The Mould Empower Serve Social Work Services (SWSs) says they will do their utmost best as their responsibility to protect children from any acts of violence, exploitation, and abuse which may render them becoming homeless. The organisation made the remarks on Thursday, the 2nd of June, during the commemoration of Child Protection Week held at Laerskool Primary in Claremont, south of Johannesburg.
Under the national theme “Let us Protect Children during COVID-19 and Beyond” led by Department of Social Development (DSD), Child Protection Week is marked annually between 29 May till 05 June, to raise awareness of the rights of children as articulated in the Constitution of the Republic of South Africa and Children’s Act No. 38 of 2005.
As for MES Johannesburg’s Social Worker, Bongani Nxumalo, has encouraged an audience of more than two hundred Grade 6 and 7 Laerskool Primary learners to say no to the use of drugs, as well as, engaging in sexual activities at a young age. Nxumalo stressed the need for collective enforcement in rooting out so-called “blessers”, the adults who are involved in sexual activities with children in exchange for money or material items.
“It is the duty of the learners to enjoy their childhood, and not allow obstacles such as drugs, and abuse to determine their future. Blessers are messing up with the future which is in the hands of children,” said Nxumalo.
With the 5th Global Conference on the Elimination of Child Labour held recently and hosted by South African government in Durban between 15 and 20 May, Nxumalo condemned with strongest possible terms practices of child labour that are still prevalent in Africa involving 160 million children.
Meanwhile, Captain Thomas De Bruyn, of Sophiatown Police Station in Johannesburg invigorated the pupils to report to their teachers any acts of bullying and selling of drugs which may be taking place in the school. While encouraging the learners to take their schoolwork as seriously as their future, the captain maintained that children should be regarded as angels and not criminals.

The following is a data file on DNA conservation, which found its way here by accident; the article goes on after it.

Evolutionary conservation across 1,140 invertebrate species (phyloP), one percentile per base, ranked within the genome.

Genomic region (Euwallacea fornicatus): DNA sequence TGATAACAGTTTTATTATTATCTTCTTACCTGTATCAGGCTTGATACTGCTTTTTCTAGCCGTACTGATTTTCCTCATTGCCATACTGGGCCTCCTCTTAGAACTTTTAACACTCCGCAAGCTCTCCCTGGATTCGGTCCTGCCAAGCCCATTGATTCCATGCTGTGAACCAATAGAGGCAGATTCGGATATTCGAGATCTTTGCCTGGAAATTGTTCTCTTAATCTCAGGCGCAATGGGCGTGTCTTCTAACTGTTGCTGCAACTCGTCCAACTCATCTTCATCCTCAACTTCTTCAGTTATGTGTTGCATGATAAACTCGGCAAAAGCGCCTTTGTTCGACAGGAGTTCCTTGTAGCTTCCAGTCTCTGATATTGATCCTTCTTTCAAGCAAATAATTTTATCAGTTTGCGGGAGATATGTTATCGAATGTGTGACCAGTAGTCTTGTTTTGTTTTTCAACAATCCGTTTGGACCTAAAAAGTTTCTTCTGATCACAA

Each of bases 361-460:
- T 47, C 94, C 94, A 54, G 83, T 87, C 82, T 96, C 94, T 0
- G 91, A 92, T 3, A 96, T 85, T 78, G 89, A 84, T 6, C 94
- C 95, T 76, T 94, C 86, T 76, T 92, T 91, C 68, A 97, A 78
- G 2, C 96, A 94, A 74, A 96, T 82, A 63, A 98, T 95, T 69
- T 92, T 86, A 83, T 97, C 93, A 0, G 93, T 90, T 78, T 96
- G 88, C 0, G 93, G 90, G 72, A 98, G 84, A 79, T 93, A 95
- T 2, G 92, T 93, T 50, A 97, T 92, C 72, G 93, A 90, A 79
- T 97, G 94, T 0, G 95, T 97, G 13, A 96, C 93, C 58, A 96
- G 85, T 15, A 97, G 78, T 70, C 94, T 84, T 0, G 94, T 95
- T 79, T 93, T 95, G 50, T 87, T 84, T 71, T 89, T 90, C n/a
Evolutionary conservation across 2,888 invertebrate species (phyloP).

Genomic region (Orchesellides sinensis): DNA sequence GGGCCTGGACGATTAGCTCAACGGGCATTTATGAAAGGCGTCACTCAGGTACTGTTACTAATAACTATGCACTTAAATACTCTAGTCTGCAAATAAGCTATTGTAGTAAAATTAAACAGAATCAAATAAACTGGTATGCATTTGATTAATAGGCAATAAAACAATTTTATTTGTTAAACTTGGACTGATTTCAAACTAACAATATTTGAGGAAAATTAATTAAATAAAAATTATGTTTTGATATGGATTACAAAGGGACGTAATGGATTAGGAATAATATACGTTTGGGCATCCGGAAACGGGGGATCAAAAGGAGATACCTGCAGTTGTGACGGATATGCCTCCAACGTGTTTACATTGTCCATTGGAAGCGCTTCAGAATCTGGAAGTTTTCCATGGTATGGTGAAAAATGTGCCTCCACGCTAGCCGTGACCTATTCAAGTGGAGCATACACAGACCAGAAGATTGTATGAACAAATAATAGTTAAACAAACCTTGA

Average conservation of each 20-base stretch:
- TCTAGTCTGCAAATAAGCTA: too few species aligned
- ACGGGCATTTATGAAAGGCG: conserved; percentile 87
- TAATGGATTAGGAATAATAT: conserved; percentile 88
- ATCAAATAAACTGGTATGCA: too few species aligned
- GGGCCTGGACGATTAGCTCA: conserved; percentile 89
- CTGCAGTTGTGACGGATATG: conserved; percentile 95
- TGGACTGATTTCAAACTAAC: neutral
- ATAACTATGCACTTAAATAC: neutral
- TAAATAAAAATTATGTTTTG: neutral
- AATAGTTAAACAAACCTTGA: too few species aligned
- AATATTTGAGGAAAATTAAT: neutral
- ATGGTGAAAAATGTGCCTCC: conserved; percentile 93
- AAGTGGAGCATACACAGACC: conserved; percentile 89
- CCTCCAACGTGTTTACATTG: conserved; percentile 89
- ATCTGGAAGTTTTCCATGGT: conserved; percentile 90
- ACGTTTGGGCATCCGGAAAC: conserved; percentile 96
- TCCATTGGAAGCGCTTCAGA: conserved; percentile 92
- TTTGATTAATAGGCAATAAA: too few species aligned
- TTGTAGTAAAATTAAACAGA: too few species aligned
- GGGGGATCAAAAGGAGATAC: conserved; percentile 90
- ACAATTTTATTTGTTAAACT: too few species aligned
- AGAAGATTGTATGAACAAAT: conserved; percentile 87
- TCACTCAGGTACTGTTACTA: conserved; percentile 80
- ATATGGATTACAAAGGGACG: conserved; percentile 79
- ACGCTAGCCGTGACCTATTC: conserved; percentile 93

“Do not think you’re too young not to get arrested. We have a juvenile prison designed specifically for young people like you, who may fail to be disciplined and involve themselves in illegal activities,” beamed Captain De Bruyn.
The Child Protection Day commemoration featured Mosala Kelefetswe, a 34-year-old retired drug addict who gave testimony to learners about his past miserable life of drugs and criminal activities. Kelefetswe confessed to the audience that while he became homeless because of indulgence in drugs, he and his friends would steal and rob people in the inner city of Johannesburg.
Interestingly, through the help of MES in 2013, Kelefetswe was rehabilitated through South African National Council on Alcoholism and Drug Dependence (SANCA), where he’s now a changed heart. Kelefetswe is now a Social Auxiliary Work student at the Joburg Child Welfare and is expected to graduate in July 2022.
“Firstly, I have accepted Jesus as my Lord and saviour. There are different activities one can do to avoid drugs, such as going to school and going to church. I chose to go to church,” said Kelefetswe confidently.
With this as a point of departure, while explaining the concept of drugs to the learners, Melita Maphoto, Coordinator for Kemoja Programme from SANCA’s office in Johannesburg said that they are working for a hand-in-glove in collaboration with schools to provide counselling and rehabilitate learners who have infringed the school’s code of conduct by getting involved in drugs.
MES SWSs took the Child Protection Week commemoration to I.H Primary in Doorfontein, Johannesburg on Friday, the 3rd of June.